The core of any art historical information system is the art objects themselves. The class for physical objects that have some value in human society is
HumanMadeObject. Even if the object is a shell (and thus natural) without any significant modifications, this class is still used as the modification is the instilling of value by society. This also keeps the model simpler than having to worry about the degree of change that would be significant for the distinction.
The basic patterns apply to objects, as does the digital integration layer. Rather than repeating the patterns for every type of resource, example use cases and vocabularies are provided to demonstrate how the patterns are applied.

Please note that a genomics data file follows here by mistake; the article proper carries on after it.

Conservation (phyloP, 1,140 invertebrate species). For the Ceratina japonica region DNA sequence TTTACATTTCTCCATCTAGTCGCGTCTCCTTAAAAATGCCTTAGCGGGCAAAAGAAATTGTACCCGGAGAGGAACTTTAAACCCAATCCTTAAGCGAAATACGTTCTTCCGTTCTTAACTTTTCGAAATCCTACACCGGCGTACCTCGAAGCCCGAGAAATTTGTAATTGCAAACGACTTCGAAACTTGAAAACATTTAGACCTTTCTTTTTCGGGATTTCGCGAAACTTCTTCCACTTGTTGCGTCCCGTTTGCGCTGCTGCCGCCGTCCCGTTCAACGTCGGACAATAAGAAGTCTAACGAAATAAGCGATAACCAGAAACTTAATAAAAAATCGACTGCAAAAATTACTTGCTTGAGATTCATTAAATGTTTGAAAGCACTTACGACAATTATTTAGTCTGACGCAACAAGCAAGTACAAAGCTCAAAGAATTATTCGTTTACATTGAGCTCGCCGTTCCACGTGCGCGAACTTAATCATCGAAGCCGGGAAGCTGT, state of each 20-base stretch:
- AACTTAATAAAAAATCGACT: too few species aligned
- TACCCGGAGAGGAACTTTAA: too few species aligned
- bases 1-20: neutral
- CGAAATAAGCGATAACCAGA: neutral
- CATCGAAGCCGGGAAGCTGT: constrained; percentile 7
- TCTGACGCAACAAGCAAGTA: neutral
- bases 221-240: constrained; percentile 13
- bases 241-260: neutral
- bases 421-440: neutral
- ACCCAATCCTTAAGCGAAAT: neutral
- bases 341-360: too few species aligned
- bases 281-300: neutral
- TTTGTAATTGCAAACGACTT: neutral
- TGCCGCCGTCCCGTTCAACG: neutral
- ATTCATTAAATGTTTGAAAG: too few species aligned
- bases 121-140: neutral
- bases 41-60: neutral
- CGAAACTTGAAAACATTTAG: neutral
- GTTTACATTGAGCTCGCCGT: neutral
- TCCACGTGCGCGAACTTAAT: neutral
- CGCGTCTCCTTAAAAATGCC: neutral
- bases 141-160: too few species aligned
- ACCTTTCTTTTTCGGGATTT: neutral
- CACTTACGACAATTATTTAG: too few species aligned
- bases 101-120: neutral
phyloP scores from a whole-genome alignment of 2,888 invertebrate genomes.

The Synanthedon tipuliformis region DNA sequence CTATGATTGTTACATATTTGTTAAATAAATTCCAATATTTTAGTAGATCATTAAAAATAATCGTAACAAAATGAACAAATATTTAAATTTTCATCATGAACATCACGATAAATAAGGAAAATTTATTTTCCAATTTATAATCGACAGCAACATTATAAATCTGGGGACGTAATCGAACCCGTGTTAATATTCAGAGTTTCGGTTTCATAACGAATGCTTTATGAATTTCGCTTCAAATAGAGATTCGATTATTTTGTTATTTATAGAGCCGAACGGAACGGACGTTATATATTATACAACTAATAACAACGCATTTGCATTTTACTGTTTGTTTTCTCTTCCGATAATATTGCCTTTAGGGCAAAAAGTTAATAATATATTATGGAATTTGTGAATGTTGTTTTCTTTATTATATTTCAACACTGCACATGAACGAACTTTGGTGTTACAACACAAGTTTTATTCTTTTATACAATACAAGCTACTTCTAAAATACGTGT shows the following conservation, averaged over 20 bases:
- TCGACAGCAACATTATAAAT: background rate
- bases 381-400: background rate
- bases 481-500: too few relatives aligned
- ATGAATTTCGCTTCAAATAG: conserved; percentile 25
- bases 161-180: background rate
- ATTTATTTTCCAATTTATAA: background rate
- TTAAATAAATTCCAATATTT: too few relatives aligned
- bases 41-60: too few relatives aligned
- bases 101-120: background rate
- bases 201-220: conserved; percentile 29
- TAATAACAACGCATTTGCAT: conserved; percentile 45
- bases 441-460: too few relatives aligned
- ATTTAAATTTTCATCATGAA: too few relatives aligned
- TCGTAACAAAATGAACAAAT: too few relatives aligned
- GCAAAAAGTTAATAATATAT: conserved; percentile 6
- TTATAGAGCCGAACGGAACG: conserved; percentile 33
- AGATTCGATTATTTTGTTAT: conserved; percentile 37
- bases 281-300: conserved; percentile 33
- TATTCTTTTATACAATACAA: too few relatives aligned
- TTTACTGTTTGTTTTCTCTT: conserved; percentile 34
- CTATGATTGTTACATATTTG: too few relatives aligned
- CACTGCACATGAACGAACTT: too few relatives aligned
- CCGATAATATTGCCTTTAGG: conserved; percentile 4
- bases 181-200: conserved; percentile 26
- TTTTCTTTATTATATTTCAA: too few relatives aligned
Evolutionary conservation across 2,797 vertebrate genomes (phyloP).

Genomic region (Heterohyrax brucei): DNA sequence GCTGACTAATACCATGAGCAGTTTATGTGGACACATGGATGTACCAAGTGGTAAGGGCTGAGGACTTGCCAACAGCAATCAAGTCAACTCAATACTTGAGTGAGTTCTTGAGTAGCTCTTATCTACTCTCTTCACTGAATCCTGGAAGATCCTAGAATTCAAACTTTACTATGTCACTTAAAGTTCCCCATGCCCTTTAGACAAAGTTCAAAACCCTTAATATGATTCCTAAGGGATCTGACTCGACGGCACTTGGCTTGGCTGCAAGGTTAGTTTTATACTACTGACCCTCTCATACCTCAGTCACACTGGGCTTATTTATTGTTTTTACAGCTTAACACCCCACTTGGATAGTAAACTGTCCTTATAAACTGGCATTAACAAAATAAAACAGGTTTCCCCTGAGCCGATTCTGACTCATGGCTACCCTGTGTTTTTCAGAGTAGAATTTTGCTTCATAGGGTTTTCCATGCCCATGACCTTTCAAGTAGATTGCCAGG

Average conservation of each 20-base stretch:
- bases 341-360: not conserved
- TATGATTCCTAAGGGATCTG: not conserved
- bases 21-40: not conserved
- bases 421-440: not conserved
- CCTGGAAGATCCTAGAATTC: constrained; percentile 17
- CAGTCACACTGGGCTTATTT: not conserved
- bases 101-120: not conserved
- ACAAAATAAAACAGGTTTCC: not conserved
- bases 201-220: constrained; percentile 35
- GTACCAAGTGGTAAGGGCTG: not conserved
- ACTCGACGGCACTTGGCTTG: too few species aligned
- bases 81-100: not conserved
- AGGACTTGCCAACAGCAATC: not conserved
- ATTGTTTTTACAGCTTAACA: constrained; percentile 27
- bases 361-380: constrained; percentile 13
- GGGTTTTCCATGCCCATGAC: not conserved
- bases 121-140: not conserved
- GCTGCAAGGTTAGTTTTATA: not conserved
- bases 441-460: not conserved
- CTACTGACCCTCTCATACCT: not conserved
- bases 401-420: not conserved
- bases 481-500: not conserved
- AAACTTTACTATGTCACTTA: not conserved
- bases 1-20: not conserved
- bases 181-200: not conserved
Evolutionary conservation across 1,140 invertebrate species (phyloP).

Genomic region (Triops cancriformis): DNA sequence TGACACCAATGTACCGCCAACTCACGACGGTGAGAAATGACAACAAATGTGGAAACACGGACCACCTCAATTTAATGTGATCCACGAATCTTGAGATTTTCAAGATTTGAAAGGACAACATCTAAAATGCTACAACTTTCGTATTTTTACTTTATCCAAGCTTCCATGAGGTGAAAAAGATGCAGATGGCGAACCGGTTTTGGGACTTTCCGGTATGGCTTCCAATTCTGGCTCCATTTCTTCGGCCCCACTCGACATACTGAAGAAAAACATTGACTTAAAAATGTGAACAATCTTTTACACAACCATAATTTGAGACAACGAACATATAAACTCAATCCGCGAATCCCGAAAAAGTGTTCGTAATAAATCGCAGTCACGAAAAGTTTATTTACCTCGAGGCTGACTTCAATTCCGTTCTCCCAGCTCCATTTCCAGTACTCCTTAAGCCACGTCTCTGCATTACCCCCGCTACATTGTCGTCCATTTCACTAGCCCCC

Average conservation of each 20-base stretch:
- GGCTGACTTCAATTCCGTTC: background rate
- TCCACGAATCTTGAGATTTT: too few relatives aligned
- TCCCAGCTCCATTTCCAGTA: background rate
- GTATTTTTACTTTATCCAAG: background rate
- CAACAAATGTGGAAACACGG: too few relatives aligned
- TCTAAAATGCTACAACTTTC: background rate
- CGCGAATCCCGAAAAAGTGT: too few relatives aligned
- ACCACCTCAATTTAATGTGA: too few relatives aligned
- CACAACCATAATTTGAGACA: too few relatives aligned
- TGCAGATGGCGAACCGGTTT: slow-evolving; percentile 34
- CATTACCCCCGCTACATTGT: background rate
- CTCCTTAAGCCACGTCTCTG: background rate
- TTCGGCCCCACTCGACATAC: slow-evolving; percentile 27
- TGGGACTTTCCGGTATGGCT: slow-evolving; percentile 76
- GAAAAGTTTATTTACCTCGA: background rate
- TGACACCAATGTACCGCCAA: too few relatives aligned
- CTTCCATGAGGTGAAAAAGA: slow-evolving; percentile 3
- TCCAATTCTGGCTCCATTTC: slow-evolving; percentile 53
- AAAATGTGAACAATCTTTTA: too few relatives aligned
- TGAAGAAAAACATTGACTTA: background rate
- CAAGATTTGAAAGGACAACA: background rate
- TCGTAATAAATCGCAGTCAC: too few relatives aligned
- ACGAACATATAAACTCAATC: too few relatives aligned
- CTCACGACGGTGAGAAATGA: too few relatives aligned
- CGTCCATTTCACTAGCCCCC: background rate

The following sections are uniquely about physical objects, and specifically artworks:
- Production and Destruction -- How the work is produced and/or destroyed
- Physical Characteristics -- Dimensions, Shapes, Colors, Materials and Parts
- Aboutness -- Descriptions of the artwork
- Ownership -- The current owner and location of the artwork
- Rights Information -- Rights information, other than ownership
- Digital -- For digital representations of objects, see the top level section
- "Immovable" Objects -- Objects that are too large to conveniently move are covered in the section on Places